The Constitution requires that the IRC attempt to “respect ‘communities of interest,’ as much as practical,” along with several other goals, including making districts compact and competitive. “Communities of interest” are defined by some subjective or qualitative identity, and they’re usually advocated for by the group itself.
Bart Turner, co-author of Prop. 106 and co-chair of its campaign, said the concept and verbiage of “communities of interest” spelled out in the IRC’s rules came from Sandra Day O’Connor’s opinion in a 1996 U.S. Supreme Court decision clarifying what constituted gerrymandering in a disputed Texas case.
The way partisans or political activists can use that standard is easy to anticipate, Davis said.
For instance, residents of the historic neighborhoods in central Phoenix’s LD-15 could form a group advocating that their shared identity needs to be represented with one legislative district, as it is now. But that also means they’d be advocating for a very safe district for Democrats, because registered Democrats happen to outnumber registered Republicans 2-to-1 in that area. So by asking the IRC to consider the community of interest there, LD-15 they’re also gaming the district for Democrats.
Gallardo said members of the Arizona Minority Coalition For Fair Redistricting have their sights set on a handful of districts around the state, and that they’re going to demand that the IRC create districts respecting the communities of interest that are bound by a minority-ethnicity identity.
“(Legislative) districts 13, 14, 16, 15 (all near central Phoenix) could be drawn as a strong minority district. Tucson and Yuma,” Gallardo said, “all have large minority populations.”
Lisa Hauser, the attorney who defended Arizona’s first IRC against the spate of lawsuits that attacked its districts, said it’s important to note that there is no precise definition to what “communities of interest” means, and that different communities could want different consideration.
“Sometimes their interest is in being separated,” Hauser said. “For example, Indian Tribes can collectively be a community of interest, or they could want to be considered separate communities of interest.”
So while groups are beginning to mobilize on behalf of their communities of interest, the state’s Democratic Party this month launched a campaign aimed at achieving more adherence to another of the IRC’s goals, “competitiveness.” The districts Democrats want more of, in which one party doesn’t have an assured victory every two years, conflict with the sort of districts Gallardo describes, in which Hispanics make up more than 50 percent – not only of the population, but also of voting-age residents or registered voters.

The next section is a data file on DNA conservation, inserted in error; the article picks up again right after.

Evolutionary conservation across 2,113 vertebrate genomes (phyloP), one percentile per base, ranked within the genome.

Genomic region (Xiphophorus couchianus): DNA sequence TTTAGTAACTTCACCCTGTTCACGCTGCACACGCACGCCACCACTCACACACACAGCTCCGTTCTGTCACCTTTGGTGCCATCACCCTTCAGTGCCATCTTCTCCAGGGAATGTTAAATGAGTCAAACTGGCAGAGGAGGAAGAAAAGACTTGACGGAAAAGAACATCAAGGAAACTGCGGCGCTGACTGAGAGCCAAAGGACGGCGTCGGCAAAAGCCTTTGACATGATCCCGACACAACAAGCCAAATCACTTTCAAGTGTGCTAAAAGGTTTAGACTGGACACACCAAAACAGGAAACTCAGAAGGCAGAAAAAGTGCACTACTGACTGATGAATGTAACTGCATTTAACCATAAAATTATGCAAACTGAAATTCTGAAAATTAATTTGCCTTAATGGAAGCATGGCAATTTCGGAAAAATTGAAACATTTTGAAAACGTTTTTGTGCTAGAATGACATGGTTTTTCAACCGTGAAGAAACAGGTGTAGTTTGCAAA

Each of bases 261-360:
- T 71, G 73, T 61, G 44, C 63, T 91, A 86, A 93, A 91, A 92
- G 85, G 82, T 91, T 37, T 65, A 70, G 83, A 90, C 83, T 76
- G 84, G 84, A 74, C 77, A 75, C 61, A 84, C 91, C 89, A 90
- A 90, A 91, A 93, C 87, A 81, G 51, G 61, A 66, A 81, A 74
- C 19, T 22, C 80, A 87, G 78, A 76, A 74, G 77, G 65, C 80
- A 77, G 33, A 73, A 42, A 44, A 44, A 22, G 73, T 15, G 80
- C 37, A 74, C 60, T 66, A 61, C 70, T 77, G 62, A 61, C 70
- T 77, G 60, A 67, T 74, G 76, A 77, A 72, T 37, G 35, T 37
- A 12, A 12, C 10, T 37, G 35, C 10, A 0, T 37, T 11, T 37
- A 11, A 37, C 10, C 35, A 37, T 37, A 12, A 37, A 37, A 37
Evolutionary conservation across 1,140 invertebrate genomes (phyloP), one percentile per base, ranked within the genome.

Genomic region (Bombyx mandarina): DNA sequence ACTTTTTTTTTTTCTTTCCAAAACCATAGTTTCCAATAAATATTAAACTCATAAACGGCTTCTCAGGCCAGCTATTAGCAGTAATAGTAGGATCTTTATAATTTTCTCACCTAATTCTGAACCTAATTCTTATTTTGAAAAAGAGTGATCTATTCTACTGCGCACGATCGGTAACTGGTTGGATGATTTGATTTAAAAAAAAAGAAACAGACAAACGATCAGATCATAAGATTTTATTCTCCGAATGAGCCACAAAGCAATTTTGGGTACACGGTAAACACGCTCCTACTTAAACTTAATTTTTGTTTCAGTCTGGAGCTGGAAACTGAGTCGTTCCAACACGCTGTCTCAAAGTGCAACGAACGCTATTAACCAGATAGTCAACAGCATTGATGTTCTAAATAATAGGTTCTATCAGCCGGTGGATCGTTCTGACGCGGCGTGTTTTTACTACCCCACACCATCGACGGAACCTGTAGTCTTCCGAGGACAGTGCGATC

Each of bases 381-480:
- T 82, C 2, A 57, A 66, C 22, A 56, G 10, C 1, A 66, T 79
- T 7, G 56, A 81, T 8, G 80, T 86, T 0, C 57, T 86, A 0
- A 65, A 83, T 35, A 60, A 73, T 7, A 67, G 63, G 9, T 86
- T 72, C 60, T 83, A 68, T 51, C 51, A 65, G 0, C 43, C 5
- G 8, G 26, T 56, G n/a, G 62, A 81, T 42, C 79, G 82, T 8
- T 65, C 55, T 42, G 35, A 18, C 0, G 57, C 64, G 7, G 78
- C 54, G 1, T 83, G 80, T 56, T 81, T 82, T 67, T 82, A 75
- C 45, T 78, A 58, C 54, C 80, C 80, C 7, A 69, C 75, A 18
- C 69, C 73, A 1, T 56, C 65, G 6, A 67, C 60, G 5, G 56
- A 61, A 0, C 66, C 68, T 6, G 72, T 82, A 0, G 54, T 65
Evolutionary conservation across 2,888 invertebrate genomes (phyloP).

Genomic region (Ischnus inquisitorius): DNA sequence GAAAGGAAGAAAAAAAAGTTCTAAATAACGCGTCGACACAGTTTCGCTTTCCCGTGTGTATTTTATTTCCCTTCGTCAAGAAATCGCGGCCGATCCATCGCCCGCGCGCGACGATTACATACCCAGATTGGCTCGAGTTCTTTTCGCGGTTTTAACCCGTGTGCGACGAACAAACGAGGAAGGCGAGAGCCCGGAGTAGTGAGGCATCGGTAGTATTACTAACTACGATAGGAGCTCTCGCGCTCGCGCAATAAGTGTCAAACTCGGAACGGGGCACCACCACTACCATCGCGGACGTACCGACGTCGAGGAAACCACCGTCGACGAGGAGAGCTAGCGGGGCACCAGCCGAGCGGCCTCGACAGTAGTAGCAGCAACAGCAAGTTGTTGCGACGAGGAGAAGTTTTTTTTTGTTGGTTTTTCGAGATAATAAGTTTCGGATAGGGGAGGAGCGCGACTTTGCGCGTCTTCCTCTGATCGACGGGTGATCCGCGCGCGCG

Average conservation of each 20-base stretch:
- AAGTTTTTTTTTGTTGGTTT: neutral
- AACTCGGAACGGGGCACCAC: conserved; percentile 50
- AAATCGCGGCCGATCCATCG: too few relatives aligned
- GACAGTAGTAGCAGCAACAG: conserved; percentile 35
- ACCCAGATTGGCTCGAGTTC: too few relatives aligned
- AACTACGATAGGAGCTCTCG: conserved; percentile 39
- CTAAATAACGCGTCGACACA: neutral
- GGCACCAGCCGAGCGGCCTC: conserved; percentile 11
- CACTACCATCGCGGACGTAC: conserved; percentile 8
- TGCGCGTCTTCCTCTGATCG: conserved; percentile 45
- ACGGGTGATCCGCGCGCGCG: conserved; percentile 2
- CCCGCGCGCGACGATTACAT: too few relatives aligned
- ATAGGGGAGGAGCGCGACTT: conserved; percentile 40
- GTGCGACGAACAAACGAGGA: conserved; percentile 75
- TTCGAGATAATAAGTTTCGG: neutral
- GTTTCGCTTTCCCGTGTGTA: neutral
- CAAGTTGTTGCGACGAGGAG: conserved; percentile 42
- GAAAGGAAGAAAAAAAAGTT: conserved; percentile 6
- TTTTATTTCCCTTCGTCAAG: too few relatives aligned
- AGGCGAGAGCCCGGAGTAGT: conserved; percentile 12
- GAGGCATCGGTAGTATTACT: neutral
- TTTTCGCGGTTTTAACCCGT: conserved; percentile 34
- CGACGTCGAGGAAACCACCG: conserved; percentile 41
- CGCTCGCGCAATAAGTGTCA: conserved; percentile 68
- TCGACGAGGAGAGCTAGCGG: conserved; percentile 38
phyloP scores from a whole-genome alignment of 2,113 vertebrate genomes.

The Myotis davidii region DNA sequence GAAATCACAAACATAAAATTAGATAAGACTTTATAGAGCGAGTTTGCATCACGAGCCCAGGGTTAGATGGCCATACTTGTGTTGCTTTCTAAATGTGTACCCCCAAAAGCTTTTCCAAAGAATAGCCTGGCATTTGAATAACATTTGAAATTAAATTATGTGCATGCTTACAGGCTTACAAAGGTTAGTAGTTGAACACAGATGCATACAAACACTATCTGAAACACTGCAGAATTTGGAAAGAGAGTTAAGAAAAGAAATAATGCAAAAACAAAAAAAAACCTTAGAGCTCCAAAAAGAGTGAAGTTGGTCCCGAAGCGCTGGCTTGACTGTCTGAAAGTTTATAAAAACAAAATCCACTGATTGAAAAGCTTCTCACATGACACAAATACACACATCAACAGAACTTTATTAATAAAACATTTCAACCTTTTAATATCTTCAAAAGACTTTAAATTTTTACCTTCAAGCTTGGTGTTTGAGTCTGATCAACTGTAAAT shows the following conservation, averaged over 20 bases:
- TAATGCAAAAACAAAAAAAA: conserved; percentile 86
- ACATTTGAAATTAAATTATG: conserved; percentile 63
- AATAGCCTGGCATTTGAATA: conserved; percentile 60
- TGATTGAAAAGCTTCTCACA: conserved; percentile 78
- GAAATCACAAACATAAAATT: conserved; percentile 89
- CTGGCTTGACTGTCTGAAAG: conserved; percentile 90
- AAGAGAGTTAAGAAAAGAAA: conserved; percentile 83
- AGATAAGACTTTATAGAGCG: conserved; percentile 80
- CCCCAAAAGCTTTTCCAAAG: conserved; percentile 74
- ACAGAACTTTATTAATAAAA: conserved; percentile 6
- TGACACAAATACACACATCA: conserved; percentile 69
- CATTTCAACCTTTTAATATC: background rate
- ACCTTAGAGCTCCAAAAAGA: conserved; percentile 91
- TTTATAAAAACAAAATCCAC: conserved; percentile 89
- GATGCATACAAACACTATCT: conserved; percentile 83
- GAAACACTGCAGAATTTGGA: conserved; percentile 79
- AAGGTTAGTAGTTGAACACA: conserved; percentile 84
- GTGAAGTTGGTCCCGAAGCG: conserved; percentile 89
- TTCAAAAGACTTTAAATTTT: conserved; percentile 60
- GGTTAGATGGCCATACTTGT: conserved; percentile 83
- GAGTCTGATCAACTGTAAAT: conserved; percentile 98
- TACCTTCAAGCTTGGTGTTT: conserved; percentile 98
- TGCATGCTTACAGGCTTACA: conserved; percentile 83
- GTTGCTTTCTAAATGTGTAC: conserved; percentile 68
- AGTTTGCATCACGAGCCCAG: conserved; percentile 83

“Population,” Gallardo said, “isn’t enough.”
Luis Heredia, executive director of the state Democratic Party, said his party’s campaign for districts that look far different from Gallardo’s ideal strives for something very simple: districts in which one party doesn’t dominate elections.
“The state is about one-third Democrat, one-third Republican, and one-third independent,” Heredia said. “But what we see at the Capitol and in our congressional representation is far from that.”
So the Democratic party on March 4 launched the Drawing a New Arizona project, which will advocate to the IRC for districts in which the parties are more equally pitted against one another.
Steen said the Democratic Party, as the minority party, benefits by focusing its redistricting efforts on increasing competitiveness.
One proposal would have the north end of the handily Democratic LD-15 swept into LD-11 just to the north and east. That would presumably benefit Democratic candidates in LD-11, and still leave LD-15 a likely Democratic win, all while “increasing competitiveness” in LD-11.
If several such strategic shifts are made around the state, far fewer of the districts would be safe for Republicans, leading to a loosened grip on the state’s policy agenda.
Having Hispanic activists pitted against the state Democratic Party on the issue of which of the IRC’s goals should be promoted above the others shows how the complex issue of redistricting can split a usual alliance.
The issue of competitiveness is perhaps the most contentious point in contemporary redistricting, Steen said, and it was the issue most responsible for keeping Arizona’s first IRC locked in court battles for several years.